iOS 6 features: everything you need to know

The Maps application has also had a serious overhaul. Its content was previously provided by Google, but map data is now supplied directly from Apple’s own servers, while directions come from the navigation experts at Tom Tom. It has a fresh new look as a result, and maintains the ability to display satellite photography.

This move away from reliance on Google has also seen Apple drop the YouTube application. This had been a resident of the iPhone and iPod touch since their very earliest days, and they provided the best means of viewing YouTube videos on any Apple device. Going forward from the introduction of iOS 6, though, we’ll have to watch YouTube videos through the Safari browser or use a third-party client.

Facebook is now integrated, just like Twitter, and Siri, Apple’s voice-recognition assistant, has been upgraded across several territories so that it now knows more about cinema times, sports venues and so on.

Mixed in are myriad tiny improvements just waiting to be discovered.

Key concepts

Where have all my buttons gone?

The most immediate difference between the iPhone and a regular mobile is the lack of a keypad. This is both a blessing and a curse, the latter being that there is no tactile feedback for sight-impaired users. This also means you can easily slip and press more than one virtual button at once, although the iPhone has always been fairly talented when it comes to guessing what you meant and, in a forgiving manner, tends to use the key you meant, even if you pressed one of those that surrounds it.

iOS 6

However, for the vast majority of users, and those less egotistic than the serial self-portrait takers, it is an excellent implementation, and a few minutes spent getting used to the way it works will repay very real and long-term dividends.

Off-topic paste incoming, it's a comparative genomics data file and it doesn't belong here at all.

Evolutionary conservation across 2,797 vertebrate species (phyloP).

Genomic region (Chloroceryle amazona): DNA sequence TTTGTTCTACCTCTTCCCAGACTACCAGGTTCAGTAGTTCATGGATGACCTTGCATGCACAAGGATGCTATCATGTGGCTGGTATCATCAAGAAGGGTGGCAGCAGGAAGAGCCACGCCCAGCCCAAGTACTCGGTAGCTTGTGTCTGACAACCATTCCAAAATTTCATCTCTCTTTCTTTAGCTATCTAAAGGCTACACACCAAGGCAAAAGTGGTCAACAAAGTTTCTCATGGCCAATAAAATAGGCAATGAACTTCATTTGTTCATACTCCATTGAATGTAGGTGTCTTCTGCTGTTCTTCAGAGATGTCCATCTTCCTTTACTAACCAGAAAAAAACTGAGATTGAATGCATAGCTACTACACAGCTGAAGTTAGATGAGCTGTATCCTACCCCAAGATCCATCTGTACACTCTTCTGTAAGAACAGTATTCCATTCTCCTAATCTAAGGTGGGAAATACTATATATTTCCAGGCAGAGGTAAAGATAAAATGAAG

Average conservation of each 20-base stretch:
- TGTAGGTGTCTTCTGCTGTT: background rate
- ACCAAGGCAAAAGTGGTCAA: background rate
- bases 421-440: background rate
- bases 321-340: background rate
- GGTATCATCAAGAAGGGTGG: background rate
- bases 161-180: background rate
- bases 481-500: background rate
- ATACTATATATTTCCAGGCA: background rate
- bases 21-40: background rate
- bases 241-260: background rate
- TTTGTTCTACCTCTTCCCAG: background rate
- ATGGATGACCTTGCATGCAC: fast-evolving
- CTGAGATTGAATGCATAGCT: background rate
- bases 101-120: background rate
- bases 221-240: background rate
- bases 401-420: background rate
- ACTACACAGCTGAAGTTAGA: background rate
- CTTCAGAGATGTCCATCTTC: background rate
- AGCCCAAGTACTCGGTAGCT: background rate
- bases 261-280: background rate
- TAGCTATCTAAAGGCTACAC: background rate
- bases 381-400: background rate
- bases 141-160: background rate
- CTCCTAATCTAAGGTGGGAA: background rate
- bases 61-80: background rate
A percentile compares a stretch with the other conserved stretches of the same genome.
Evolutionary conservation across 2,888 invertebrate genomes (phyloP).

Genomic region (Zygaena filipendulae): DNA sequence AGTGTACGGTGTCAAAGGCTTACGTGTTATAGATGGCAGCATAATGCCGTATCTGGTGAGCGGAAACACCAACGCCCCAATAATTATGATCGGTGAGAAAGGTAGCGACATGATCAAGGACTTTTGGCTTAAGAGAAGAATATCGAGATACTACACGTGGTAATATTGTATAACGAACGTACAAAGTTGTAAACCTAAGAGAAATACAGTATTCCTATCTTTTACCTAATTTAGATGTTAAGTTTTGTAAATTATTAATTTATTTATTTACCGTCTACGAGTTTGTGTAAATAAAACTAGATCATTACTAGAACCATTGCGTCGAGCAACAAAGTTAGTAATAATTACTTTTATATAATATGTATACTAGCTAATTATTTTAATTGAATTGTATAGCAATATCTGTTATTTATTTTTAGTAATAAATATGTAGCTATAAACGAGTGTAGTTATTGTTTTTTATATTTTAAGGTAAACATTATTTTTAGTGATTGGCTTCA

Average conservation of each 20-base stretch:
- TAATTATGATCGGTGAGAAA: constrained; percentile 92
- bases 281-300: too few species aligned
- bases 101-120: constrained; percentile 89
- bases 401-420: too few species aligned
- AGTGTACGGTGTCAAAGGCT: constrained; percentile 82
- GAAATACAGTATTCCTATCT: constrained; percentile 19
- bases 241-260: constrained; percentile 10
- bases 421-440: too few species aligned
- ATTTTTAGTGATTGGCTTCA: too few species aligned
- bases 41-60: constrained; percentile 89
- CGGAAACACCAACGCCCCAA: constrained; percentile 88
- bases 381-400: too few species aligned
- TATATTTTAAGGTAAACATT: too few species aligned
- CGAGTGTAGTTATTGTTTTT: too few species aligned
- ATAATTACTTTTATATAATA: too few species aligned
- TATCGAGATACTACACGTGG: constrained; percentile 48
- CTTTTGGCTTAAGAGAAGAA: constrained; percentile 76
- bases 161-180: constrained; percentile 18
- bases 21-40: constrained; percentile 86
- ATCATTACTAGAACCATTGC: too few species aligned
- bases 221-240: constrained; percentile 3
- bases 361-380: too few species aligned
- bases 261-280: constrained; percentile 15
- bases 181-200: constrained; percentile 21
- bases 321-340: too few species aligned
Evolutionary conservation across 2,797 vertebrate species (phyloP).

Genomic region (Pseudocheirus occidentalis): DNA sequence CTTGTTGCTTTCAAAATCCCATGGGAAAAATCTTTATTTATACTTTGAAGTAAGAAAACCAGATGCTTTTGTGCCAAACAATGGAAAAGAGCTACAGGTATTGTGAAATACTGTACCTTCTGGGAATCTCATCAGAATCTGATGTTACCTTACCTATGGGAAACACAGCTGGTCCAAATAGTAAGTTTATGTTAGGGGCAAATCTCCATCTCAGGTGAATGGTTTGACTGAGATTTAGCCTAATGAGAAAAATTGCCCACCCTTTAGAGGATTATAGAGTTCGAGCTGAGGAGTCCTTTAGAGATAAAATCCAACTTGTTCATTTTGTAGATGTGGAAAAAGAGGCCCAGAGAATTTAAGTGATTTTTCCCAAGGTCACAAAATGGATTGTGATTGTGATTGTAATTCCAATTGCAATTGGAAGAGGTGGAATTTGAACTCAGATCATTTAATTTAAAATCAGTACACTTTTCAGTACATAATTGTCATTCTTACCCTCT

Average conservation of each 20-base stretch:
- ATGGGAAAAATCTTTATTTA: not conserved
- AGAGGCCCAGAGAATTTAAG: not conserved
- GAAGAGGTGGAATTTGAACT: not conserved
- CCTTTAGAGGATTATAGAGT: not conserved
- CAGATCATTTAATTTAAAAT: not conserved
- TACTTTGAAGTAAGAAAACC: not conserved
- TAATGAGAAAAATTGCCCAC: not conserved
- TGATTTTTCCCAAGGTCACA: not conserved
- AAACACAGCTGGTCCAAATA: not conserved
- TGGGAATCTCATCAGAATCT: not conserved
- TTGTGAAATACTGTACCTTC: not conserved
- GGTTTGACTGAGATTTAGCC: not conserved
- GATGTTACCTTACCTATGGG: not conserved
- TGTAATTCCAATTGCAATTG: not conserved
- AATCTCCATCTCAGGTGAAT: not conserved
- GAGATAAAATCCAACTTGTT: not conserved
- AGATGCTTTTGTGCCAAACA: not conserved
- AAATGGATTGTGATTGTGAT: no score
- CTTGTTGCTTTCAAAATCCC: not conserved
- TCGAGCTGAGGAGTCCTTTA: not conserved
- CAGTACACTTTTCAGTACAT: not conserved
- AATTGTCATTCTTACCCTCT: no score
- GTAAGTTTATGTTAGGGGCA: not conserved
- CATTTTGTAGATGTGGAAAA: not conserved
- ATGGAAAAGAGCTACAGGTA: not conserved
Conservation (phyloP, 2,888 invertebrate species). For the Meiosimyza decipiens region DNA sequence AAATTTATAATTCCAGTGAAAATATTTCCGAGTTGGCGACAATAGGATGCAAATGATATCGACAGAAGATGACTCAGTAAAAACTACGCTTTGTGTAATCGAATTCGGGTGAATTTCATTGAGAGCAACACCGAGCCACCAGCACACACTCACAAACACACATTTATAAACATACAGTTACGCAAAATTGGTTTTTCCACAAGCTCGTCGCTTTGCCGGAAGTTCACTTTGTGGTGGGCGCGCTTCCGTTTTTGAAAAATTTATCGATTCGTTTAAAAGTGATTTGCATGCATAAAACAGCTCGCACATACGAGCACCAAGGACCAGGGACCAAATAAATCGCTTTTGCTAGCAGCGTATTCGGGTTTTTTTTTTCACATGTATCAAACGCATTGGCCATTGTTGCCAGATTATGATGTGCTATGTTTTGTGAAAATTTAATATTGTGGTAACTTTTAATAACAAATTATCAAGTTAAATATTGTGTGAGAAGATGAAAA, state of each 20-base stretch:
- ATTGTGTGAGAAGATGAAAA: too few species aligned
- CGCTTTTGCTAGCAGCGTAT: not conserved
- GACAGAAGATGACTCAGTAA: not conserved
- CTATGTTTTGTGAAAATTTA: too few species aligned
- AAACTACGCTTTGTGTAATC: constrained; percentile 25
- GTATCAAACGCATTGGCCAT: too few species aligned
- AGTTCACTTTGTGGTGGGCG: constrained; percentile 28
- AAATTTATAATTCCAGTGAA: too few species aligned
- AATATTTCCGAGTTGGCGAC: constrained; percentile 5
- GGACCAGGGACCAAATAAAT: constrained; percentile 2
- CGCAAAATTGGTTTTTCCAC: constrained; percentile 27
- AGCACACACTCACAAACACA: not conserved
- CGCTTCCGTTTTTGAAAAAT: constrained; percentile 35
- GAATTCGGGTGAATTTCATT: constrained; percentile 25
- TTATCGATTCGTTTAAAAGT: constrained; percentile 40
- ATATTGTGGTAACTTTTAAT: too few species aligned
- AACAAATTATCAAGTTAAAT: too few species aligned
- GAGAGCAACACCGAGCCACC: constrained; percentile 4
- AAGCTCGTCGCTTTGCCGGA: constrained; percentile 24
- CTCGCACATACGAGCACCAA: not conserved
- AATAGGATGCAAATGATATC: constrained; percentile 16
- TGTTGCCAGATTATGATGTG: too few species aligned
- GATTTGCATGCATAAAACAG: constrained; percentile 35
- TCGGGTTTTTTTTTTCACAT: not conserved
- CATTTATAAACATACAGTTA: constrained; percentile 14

The first thing to realise is that the keyboard is intelligent in two very subtle ways. First, it briefly enlarges each key as you tap it, so you can see its key cap pop up above your finger to make sure you have pressed the right one (and almost every time you will, because it is clever enough to sense the most likely key you were aiming for).

Second, it offers to auto-complete words for you by dropping a suggested completion for partially entered words immediately below the cursor.

The built-in default dictionary adapts to your needs quickly, and after entering a unique word just once or twice – your surname, for example – it will be offering to complete that for you, too. To accept its suggestion, just press whatever key would come immediately after the word – a space, the enter key and so on.

Finger gestures

You can frequently do away with the keyboard altogether, because the iPhone uses your fingers in much the same way as a regular computer uses a mouse. On-screen buttons can be tapped to navigate through menus, while double-tapping some elements, such as columns on a web page, will expand them to fill the screen, without you even defining the edges of the text.

Other elements can be swiped, such as album covers in the iPod and pictures in the photos application, which can be slid onto and off the screen just like real life picture prints on a table.

The cleverest of all the finger gestures, though, is the pinch and reverse-pinch, which will zoom in and out on various on-screen elements.

Test this out by starting Maps, typing in your postcode and then putting your thumb and forefinger in the centre of the screen, both pressed together. Slowly open them up and see how the map expands with them as you zoom in. Doing the same in reverse will zoom out again. This same trick works in several other applications, including photos and websites.

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